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S.C. House Adds African American Documents to College Course

Tim McGinnis Wendy Brawley South Carolina Founding Documents
Jeffrey Collins/AP
South Carolina Rep. Tim McGinnis, R-Myrtle Beach, right, discusses a bill requiring high schools and colleges to provide more lessons on the U.S. Constitution with Rep. Wendy Brawley, D-Hopkins, left, on Wednesday, April 14, 2021, in Columbia, S.C. House members agreed to take more time before continuing to debate the proposal. (AP Photo/Jeffrey Collins)

The South Carolina House approved a bill Thursday that would revise a required college course on America's founding that hasn't been changed since 1924.

The bill passed 91-12 on Thursday after Republicans agreed to a Democratic amendment that the class include “one or more documents that are foundational to the African American Freedom struggle.”

The semester-long course would also require students to read the entire U.S. Constitution, Declaration of Independence, Emancipation Proclamation and at least five of the articles in the Federalist Papers.

The bill heads back to the Senate, which can approve the changes the House made or insist on its version which would require a conference committee.

The proposal is meant to modernize a 1924 law that required a year-long course on America's foundation documents which had largely been ignored during the past few decades.

“We are giving our students — the best and the brightest in South Carolina — another tool for when they get out of school so they understand how the country works, what our history was,” said Rep. Tim McGinnis, R-Myrtle Beach, when debate started Wednesday.

Democrats were upset that the bill didn't include anything about Reconstruction and the centuries long struggle African Americans have had to get equal rights. So lawmakers took a day to work on a compromise.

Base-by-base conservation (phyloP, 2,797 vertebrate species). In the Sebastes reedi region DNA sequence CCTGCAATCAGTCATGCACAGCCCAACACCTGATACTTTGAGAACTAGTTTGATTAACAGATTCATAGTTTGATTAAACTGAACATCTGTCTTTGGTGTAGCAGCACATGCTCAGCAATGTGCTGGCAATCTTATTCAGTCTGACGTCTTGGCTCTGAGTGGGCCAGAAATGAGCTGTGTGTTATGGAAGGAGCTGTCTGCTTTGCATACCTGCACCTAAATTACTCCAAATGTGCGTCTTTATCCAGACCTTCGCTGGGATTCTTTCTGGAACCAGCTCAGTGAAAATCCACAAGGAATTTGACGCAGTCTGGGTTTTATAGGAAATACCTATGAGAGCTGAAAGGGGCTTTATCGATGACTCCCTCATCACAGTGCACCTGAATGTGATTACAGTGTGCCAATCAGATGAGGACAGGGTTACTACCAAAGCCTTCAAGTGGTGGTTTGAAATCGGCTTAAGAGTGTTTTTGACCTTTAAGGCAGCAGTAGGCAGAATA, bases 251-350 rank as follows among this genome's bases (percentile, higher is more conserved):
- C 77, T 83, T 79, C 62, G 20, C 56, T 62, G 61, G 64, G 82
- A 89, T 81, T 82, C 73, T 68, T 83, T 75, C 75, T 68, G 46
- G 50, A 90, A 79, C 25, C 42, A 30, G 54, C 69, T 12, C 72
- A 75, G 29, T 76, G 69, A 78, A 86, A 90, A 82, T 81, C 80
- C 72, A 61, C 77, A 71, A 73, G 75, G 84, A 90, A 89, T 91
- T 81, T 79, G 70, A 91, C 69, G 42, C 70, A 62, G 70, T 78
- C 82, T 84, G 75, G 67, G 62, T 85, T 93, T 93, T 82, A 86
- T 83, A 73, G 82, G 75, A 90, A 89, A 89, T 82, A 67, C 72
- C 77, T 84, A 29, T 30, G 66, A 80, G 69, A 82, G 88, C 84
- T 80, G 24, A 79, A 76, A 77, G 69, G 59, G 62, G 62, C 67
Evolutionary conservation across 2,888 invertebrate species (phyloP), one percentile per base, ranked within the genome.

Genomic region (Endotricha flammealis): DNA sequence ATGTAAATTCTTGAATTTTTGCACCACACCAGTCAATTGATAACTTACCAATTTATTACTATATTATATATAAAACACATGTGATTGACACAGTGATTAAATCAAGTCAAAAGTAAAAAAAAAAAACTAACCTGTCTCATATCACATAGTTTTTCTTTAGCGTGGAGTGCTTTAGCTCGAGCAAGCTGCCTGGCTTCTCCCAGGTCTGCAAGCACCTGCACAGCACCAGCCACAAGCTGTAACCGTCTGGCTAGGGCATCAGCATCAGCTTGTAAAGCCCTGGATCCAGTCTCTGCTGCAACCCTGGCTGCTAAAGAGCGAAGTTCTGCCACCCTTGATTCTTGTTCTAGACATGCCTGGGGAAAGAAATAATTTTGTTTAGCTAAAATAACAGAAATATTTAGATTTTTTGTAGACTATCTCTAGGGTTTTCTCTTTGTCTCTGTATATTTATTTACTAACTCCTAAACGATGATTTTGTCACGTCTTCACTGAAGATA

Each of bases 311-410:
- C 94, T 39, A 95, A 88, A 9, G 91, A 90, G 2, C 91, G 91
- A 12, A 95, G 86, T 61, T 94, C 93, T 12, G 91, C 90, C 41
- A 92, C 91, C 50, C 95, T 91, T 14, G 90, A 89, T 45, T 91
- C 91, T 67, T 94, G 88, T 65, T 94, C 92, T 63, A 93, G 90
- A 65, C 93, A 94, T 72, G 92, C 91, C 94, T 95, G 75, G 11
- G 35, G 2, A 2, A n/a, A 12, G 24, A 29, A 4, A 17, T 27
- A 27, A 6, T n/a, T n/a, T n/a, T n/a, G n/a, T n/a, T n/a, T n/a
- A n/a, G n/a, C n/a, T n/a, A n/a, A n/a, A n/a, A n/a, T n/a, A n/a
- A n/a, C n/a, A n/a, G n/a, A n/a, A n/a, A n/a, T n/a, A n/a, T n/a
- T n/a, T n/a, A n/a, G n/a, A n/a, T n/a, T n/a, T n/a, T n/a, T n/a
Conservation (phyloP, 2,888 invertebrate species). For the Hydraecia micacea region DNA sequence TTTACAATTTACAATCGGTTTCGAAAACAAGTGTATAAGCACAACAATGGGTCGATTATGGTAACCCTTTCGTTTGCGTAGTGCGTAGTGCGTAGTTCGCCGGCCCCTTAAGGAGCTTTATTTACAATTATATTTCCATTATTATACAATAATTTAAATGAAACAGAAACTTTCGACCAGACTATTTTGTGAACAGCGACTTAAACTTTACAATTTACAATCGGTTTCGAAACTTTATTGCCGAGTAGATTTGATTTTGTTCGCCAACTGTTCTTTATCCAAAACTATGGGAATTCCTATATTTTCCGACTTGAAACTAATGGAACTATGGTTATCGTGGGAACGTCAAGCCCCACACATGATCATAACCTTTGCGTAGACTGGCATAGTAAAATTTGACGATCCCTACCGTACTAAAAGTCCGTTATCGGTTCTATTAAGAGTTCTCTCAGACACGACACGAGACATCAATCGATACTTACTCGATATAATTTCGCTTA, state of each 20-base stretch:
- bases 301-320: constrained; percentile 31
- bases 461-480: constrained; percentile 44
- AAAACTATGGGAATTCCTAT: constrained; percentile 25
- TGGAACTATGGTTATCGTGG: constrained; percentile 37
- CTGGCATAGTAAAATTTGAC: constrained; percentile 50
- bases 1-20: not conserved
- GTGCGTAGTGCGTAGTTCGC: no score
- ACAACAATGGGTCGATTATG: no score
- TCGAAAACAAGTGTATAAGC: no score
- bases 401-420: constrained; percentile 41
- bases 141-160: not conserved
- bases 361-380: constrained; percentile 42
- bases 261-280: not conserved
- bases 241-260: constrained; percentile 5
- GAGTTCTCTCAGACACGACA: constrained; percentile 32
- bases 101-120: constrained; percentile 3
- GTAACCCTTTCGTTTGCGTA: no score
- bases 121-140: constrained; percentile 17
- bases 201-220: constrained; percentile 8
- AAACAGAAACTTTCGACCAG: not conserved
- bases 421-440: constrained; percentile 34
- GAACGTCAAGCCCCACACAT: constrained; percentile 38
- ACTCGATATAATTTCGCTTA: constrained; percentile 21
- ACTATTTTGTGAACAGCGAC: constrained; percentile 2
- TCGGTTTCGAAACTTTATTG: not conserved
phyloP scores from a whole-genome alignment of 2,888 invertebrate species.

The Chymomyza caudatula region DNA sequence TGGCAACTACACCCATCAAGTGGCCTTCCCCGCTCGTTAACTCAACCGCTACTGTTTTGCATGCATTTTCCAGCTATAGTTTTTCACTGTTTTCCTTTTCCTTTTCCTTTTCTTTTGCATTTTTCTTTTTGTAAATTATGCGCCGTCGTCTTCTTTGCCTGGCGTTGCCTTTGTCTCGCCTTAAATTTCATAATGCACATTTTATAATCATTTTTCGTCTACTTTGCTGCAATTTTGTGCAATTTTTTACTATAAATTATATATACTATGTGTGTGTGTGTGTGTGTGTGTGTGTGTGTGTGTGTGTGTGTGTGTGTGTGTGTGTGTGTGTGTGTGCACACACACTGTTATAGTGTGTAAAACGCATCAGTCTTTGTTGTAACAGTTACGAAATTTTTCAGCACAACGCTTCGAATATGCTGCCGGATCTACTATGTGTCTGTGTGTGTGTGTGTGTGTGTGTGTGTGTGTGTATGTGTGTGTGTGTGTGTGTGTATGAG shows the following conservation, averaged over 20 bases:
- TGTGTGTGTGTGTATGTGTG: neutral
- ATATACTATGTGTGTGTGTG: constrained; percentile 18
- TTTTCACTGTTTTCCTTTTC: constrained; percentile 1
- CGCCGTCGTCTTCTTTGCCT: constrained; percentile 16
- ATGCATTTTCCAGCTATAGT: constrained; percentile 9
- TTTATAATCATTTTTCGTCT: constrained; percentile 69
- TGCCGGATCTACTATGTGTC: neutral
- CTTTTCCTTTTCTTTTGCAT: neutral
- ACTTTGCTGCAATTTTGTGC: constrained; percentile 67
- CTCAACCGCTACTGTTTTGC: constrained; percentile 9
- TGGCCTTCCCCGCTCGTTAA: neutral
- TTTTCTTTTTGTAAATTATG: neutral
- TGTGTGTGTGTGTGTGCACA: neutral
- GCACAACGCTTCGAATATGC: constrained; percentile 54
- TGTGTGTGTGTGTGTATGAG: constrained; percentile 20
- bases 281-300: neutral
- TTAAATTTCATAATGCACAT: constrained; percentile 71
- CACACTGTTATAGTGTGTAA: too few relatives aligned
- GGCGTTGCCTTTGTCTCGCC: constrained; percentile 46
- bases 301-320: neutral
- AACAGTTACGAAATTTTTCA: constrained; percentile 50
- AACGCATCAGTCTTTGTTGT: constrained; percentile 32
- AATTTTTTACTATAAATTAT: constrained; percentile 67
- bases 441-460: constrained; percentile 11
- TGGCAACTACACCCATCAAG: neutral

"We will not fix what we will not face. We must tell the story in its completeness," said Rep. Marvin Pendarvis, D-North Charleston. “Good people do bad things. Sweeping it away isn’t going to make it go away.”

Even in the bill's new form, it still leaves out part of the story because there are no documents from the original indigenous people living in South Carolina before European settlers arrived 500 years ago, said Rep. Gilda Cobb-Hunter.

And not everyone agreed the current documents are the best representation of America. “How can expect me to say the Constitution was a great document when it didn’t recognize people like me,” asked Cobb-Hunter, D-Orangeburg,

After the compromise was reached, Republican Rep. Garry Smith asked all lawmakers to remember that the Founding Fathers left a promissory note that each generation has to pay off by making the country better.

“That wasn’t reached in the very beginning, But we are eventually getting there,” said Smith of Simpsonville. "We still have work to do. No doubt about that. But we have to have that ability to listen and talk and have a discussion on how we get there and what it means to other people.”


Follow Jeffrey Collins on Twitter at https://twitter.com/JSCollinsAP.